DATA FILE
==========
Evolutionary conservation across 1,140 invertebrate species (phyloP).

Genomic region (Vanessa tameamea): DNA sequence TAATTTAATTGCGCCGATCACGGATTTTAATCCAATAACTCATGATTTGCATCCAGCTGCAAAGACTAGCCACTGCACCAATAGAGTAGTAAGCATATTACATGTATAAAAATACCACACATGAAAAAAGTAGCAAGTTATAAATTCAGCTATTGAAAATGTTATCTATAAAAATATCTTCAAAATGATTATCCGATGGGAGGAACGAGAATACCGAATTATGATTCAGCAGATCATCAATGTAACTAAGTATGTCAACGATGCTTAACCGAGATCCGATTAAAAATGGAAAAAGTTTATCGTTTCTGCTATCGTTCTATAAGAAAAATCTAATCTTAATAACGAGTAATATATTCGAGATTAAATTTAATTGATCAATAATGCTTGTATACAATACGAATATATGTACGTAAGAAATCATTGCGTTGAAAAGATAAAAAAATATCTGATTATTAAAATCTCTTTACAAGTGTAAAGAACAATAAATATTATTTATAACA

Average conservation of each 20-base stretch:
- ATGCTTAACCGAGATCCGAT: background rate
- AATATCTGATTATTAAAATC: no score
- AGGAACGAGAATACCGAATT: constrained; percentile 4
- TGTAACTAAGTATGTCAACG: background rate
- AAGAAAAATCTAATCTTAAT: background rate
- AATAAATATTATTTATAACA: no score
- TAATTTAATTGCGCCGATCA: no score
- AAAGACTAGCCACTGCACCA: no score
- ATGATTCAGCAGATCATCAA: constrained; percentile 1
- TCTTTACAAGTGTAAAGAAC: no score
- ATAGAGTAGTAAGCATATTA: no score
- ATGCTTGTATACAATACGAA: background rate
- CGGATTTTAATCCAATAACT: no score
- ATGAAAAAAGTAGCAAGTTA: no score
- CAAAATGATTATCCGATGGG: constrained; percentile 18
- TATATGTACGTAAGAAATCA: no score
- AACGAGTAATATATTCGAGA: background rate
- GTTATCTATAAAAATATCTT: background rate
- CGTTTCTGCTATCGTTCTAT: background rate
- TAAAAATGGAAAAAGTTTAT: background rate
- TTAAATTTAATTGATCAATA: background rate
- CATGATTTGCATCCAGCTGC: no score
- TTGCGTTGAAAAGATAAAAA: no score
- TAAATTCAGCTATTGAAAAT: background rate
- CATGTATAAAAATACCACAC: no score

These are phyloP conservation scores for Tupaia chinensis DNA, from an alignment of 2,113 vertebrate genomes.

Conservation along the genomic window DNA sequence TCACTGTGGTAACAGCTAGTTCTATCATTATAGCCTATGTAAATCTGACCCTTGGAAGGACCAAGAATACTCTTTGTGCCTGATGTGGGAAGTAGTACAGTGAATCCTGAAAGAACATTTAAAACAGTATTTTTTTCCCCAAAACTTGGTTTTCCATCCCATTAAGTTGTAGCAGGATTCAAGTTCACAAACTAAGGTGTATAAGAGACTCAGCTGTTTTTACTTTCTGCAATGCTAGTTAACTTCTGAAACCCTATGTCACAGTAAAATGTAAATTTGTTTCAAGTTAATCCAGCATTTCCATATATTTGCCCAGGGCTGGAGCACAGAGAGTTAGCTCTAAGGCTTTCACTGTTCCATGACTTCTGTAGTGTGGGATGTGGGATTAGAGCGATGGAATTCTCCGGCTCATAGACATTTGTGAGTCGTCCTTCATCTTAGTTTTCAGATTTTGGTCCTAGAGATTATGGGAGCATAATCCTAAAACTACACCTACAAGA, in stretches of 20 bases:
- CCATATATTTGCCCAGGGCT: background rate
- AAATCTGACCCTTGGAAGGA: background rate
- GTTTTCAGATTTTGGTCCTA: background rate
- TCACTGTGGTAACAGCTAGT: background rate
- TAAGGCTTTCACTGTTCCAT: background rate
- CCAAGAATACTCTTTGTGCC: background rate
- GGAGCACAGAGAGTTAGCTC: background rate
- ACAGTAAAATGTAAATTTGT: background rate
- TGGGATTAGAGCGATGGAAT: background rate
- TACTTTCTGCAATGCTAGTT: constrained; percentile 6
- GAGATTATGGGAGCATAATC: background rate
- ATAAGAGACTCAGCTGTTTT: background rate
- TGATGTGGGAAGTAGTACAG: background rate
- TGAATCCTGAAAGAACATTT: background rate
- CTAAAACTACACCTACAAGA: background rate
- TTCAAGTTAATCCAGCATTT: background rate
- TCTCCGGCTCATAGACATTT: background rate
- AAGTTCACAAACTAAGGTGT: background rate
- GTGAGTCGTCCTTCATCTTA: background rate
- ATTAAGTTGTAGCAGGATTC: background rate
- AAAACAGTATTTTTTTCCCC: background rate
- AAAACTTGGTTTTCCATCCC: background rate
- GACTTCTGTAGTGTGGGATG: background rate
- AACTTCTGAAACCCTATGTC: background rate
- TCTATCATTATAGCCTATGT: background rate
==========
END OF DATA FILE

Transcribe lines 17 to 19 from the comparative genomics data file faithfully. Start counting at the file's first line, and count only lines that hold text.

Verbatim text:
- ATGAAAAAAGTAGCAAGTTA: no score
- CAAAATGATTATCCGATGGG: constrained; percentile 18
- TATATGTACGTAAGAAATCA: no score